EPSC-Shell Canada Sedimentology Field Trip 2016: Neogene Basins of Southeastern Spain

As part of EPSC 425 (Sediments to Sequences) and a coupled graduate course on sedimentary basins, 14 undergraduate students, 3 graduate students, and I traveled to southern Spain in late February and March to visit the Neogene sedimentary basins of Almería Province, Andalucia. This was the second Spain field trip run as part of EPSC 425 and with the support of Shell Canada, and it was every bit as great as the first trip—minus the hiccup of a significant snowstorm our first few days, when we tried to visit a new area.

Days 1–3. The 17 McGill students and I met at Madrid Barajas airport on Friday, February 26. After a few challenges tracking everybody down and renting appropriately sized vans, we set off for Aliaga, a village about half way between Madrid and Barcelona. This was new area for this trip, and the goal was to study the Aptian Maestrat basin and visit several locations near a carbonate platform-basin transition. Previous work in this region had revealed spectuarly preserved systems tracts and associated sequence stratigraphic surfaces, the likes of which are often difficult to idenitify on carbonate platforms. Unfortunately, although the region was beautiful and looked as promising for a field trip as the papers and guidebooks suggested, this attempt to branch out into older basins in Spain failed when much of the Iberian Peninsula was pounded by an uncharacteristic late winter storm. The 35 cm of wet snow not only precluded any possibility of visiting outcrops, but also added a challenge to our escape to the south of Spain. Fortunately, we managed to plough through several snow drifts and our hearty students pushed the vans up a few snow-encrusted hills as we made our way back to the main highway. After a long day's drive south, which took us through the endless orange orchards around Valencia and across many mountains of Cretacious carbonate and Betic schists, we found an empty hotel near our first field trip stop in the south. All were ready to peal out of the vans and find dinner.

The view from our hotel during an early break in the heavy snowfall. A hint of some really interesting geology shows beneath the snow.

Day 4. After an early start, we spent the day in the Sorbas basin, one of several small and geographically distinct sedimentary basins that flanks the basement uplifts in the region. Following an overview of this and the other basins in the area, we spent much of the rest of the day puzzling over spectacular gypsum deposits and associated marl-carbonate cycles deposited during the Messinian. By the time the sun approached the horizon, the students had formulated hypotheses for how orbitally controlled glacial-interglacial cycles could account for the transitions between seafloor (selenite) gypsusm, gypsum supercones (visible in the photo below), and marl. It was time to return to our beachside apartments in Carboneras.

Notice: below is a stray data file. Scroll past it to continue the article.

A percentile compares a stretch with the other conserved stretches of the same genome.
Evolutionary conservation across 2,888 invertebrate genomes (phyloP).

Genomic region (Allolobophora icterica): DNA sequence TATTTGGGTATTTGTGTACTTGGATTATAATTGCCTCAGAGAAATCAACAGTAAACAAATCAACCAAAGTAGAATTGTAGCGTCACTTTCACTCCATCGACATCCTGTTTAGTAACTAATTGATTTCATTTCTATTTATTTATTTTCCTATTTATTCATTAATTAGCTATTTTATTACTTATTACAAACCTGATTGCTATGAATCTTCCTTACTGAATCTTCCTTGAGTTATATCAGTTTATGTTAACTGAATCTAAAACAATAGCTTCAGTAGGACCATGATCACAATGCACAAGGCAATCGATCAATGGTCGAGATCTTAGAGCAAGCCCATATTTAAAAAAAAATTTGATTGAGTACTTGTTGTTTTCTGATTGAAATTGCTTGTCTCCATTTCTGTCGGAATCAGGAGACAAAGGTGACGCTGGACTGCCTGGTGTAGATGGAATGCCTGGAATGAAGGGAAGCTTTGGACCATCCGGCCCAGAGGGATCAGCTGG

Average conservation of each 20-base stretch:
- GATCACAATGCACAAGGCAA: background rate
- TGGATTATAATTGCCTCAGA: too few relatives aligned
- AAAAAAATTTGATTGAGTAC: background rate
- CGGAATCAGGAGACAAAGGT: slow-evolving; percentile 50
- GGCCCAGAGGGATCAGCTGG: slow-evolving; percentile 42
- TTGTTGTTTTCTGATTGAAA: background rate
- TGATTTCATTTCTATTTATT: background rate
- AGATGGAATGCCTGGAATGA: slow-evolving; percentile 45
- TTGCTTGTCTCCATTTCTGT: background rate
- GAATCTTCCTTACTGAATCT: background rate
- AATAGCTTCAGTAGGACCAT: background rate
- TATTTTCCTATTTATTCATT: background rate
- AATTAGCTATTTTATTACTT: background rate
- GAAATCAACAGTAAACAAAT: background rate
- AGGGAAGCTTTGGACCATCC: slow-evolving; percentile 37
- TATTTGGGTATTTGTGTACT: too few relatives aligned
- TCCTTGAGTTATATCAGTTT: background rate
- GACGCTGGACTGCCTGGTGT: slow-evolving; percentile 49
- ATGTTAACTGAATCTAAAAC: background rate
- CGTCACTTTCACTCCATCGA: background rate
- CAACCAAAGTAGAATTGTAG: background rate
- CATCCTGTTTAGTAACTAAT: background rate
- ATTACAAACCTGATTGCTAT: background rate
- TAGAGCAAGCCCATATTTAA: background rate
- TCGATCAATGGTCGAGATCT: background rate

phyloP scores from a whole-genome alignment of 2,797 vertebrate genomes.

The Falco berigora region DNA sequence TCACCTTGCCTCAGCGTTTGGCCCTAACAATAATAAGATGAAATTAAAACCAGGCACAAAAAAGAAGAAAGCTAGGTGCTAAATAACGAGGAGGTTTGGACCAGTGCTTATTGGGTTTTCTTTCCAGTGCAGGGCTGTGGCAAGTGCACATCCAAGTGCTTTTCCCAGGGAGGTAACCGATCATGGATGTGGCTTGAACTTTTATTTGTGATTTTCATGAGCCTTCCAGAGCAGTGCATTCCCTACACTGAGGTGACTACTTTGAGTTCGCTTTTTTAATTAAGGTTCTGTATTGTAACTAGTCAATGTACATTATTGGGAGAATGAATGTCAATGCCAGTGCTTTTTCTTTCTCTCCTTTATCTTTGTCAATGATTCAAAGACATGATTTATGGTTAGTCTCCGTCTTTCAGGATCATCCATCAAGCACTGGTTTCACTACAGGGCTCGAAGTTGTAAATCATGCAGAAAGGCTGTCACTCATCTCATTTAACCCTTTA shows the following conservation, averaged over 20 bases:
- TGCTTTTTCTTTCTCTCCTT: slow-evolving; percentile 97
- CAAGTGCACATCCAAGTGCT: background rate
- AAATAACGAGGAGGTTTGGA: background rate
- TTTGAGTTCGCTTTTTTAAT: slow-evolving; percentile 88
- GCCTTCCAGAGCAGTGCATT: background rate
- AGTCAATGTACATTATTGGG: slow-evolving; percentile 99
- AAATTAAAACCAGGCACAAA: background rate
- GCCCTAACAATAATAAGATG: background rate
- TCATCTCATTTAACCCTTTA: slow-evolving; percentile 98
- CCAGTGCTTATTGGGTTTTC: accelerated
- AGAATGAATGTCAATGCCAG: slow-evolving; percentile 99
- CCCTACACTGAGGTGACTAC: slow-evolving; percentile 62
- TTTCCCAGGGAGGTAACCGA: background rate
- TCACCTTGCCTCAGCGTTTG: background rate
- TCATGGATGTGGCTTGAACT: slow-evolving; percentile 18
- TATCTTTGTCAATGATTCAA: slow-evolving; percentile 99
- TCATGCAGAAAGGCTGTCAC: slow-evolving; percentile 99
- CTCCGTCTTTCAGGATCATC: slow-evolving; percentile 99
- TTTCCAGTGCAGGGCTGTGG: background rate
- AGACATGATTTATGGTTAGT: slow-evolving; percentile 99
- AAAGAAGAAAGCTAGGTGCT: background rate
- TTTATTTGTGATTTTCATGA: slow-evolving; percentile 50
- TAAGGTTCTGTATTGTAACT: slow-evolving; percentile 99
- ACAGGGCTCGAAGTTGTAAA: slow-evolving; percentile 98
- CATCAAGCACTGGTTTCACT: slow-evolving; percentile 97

Making sense of the evaporite-marl cycles.

Day 5. Having found our bearings in the Sorbas basin the day before, we spent the next day studying spectacular marine to margin-marine sequences of the late Messinian Sorbas Member exposed around the precipitous village of Sorbas. Here, the students could see prograding and shoreface systems (again related to glacioeustasy) and the attendant change in facies. Perhaps most spectacularly, barrier island and lagoon deposits are preserved in three dimensions just behind the village and below the transition from a restricted marine basin to a purely terrestrial basin. After establishing the sequence stratigraphic framework of these strata and describing rare, siliciclastic-dominated stromatolites, the students had the opportunity to explore the Sorbas caves—carved out of the evaporites that occur stratigraphically below the Sorbas Member.

The view behind (to the northeast of) the village of Sorbas. The cliffs below are made up of foreshore sandstone, and the recessive beds above are lagoonal mudstone. The upward continuity of sandstone on the right side of the photo (basinward) reveals the location of the ancient barrier island, and the tongue of sand in the middle of the photo shows spill-over of those sands in a flood-tidal delta.